February 13, 2013

Buen Vivir: An Indigenous Approach To Modern Development

The first Indigenous Peoples Forum held at the International Fund for Agricultural Development (IFAD) concluded yesterday, with goals of strengthening the participation of indigenous peoples in achieving poverty alleviation and sustainable development goals at local, national, and international levels. As this conversation on the role of indigenous people and traditional knowledge in agricultural development continues, it is interesting to consider one indigenous philosophy that has taken the lead in promoting an alternative style of development in Latin America. Though the concept of Buen Vivir – Spanish for good living  and translated from the Quechua expression Sumak Kawsay – is hard to define, its foundation is built on promoting harmonious living between people and nature.

While the concept of Buen Vivir is an ancient principle of the Achur and Kichwa tribes of the Andes, the term has a lot in common with the objectives and approach of modern integrated landscape management. Rather than looking at just the interests of one actor, both principles describe a form of development that sees social, cultural, environmental, and economic issues working together and in balance, where none takes precedence over another (as described by leading scholar of the Buen Vivir philosophy, Eduardo Gudynas). Under both landscape management and Buen Vivir, it is only by taking a step back and considering a community perspective that the best possible solution for all stakeholders in the area can be achieved.

Though people may assume that Buen Vivir is just the latest alternative development trend that will fade over time, the amount of influence the philosophy has attained at the highest levels of governance suggests otherwise. The governments of Bolivia and Ecuador have both incorporated elements of Buen Vivir into their constitutions. Consequently, this has influenced both domestic policy, including constitutional guarantees towards biodiversity, natural resources, and food sovereignty, and development practices. Ecuador has also been responsible for sharing the philosophy on a global stage with a panel on the subject at Rio+20. The country is currently working with IFAD on a domestic development project incorporating the ideals of Buen Vivir while following key tenants of integrated landscape management.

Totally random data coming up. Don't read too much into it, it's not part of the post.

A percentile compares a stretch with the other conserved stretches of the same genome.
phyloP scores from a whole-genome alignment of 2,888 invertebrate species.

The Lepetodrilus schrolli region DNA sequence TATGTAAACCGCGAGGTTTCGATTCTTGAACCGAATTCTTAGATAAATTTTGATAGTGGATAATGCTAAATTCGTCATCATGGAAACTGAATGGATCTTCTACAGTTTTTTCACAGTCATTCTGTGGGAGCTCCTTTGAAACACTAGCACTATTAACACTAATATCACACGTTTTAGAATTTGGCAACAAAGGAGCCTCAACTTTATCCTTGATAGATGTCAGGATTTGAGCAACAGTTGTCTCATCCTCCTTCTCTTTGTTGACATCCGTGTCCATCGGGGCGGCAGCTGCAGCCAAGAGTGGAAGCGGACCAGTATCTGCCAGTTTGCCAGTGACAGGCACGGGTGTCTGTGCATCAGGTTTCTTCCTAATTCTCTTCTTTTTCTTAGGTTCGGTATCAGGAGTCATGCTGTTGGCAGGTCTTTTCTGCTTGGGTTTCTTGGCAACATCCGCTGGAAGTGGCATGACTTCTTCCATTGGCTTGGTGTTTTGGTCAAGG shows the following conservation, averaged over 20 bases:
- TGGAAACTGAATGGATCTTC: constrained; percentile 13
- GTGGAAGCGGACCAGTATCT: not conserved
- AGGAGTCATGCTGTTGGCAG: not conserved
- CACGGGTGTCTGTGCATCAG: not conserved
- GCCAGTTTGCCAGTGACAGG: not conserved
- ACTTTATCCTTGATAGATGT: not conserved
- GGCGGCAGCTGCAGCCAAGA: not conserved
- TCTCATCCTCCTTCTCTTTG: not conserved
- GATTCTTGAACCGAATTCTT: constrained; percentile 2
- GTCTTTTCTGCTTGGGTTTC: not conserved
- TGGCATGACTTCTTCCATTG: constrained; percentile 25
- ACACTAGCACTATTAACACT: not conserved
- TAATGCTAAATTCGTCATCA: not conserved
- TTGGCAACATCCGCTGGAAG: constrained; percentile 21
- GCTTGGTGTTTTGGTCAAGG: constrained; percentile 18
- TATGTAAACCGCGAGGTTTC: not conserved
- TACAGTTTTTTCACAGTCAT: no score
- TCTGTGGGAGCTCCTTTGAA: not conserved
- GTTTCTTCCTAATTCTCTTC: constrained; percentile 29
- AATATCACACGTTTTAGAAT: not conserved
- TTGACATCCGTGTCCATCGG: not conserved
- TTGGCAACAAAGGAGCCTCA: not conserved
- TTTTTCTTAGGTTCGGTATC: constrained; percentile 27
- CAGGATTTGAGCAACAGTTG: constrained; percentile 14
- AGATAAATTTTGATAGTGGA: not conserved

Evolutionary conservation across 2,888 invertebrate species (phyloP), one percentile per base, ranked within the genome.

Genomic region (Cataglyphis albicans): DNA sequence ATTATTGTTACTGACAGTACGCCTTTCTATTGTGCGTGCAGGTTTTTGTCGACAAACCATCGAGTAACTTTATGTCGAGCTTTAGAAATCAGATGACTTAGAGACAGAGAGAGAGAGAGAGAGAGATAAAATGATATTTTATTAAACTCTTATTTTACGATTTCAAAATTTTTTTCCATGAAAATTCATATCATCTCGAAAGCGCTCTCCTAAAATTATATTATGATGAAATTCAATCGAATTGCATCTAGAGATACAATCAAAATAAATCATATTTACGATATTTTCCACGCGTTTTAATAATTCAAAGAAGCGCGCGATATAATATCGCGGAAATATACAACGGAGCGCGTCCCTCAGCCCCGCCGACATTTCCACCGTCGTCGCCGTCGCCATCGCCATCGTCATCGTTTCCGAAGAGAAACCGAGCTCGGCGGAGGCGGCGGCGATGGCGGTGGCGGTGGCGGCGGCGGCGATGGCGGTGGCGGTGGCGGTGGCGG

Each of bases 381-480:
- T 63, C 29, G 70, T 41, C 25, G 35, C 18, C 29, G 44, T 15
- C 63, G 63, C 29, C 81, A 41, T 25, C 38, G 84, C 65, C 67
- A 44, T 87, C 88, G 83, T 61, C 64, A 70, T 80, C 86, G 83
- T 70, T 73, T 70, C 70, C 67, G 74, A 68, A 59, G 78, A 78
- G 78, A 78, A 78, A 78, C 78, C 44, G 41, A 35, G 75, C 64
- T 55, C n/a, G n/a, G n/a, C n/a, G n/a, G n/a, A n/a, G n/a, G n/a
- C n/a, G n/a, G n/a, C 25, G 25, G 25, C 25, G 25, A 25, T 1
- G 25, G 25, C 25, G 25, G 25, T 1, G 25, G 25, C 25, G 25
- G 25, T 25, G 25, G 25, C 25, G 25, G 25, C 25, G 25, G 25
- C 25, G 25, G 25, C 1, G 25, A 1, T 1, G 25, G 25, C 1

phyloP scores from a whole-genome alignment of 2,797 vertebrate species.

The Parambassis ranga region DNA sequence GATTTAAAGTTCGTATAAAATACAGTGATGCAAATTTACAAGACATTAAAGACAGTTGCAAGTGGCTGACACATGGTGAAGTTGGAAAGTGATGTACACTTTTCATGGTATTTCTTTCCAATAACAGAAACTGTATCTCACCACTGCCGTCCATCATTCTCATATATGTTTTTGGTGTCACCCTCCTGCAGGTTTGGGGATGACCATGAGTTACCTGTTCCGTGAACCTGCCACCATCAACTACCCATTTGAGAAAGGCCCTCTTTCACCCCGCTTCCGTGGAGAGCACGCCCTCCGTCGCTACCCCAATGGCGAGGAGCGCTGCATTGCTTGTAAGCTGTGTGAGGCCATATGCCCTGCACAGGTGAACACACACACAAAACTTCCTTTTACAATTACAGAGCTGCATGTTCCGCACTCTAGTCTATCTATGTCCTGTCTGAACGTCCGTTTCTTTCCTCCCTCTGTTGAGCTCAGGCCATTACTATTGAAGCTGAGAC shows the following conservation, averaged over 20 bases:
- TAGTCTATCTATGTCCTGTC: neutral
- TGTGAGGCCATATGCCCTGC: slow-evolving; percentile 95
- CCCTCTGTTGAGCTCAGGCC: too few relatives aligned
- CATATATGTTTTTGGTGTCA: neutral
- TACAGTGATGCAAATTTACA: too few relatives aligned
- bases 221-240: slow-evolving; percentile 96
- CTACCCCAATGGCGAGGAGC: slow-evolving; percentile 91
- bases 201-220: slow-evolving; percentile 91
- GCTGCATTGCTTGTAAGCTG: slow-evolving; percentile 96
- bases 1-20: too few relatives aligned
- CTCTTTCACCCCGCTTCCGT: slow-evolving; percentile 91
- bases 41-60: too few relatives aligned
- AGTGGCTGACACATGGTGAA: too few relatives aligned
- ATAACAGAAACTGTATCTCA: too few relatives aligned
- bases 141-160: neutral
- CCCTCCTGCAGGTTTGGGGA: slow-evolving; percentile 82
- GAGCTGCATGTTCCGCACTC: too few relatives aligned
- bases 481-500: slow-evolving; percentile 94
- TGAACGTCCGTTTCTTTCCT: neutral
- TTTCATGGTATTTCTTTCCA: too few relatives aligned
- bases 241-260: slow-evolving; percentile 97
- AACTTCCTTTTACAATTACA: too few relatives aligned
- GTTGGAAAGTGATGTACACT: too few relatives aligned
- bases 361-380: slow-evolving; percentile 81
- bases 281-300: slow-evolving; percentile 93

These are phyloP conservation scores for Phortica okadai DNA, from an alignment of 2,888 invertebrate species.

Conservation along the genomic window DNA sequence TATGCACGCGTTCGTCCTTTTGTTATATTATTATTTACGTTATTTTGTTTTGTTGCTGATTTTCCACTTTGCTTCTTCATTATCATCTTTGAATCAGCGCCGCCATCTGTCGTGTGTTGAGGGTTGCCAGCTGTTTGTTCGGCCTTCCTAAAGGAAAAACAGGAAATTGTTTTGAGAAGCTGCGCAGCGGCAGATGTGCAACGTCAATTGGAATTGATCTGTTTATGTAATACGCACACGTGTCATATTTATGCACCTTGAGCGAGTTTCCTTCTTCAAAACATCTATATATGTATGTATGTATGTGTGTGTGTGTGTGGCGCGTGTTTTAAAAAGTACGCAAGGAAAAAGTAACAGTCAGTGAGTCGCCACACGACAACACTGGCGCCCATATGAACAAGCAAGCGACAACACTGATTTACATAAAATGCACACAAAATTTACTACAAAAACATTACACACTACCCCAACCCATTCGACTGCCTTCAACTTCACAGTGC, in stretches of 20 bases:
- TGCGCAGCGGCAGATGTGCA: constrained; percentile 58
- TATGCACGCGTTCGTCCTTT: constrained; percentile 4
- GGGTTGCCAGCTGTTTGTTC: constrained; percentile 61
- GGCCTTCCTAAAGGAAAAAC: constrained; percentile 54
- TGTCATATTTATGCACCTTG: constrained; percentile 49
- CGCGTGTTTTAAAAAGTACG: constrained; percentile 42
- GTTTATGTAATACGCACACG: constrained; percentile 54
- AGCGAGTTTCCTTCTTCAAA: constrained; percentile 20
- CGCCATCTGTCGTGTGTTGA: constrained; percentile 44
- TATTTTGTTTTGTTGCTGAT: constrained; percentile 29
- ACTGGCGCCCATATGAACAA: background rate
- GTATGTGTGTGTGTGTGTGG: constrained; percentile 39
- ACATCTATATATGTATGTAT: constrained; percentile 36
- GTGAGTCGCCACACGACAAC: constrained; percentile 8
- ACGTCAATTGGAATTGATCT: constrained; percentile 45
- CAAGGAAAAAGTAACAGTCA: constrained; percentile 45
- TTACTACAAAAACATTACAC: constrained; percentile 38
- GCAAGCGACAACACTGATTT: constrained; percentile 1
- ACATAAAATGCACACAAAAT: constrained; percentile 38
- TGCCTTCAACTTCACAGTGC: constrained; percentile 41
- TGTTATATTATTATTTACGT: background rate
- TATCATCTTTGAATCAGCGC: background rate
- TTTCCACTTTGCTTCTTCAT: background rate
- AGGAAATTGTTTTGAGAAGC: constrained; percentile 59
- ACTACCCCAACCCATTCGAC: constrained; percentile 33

The US$62.9 million, six-year project is currently in its first year and is working with approximately 760,000 indigenous and Afro-Ecuadorian people in eight different rural territories around the country. This segment of the population is largely employed in small scale agriculture, either on their own land shares or as migrant workers and day laborers elsewhere. This high reliance on agriculture for income makes this population especially susceptible to both the variable and long-term impacts of climate change. To ensure continued food security, the program is working on long-term initiatives to strengthen the ability of the population to manage soil and ecosystem conservation and water resources at the community level. Additionally, the project is looking for ways to both raise income and diversify revenue streams for land owning farmers and the rural population by investing in business plans from community-based groups, and public-private partnerships.

Though the application of Buen Vivir and integrated landscape approaches in larger development practices is still unfolding, both principles allow for fresh thinking on the subject of sustainable development. In contrast to models that lead to overconsumption of public goods (e.g. land and natural resources), both philosophies stress the importance of being mindful of community interests and perspectives of multiple stakeholders to better ensure adaptation to climate change. As the development community brings more traditional knowledge into its path forward, perhaps the next great leap forward in agricultural development will be rooted in the past.

Photo credit: Neil Palmer (CIAT)
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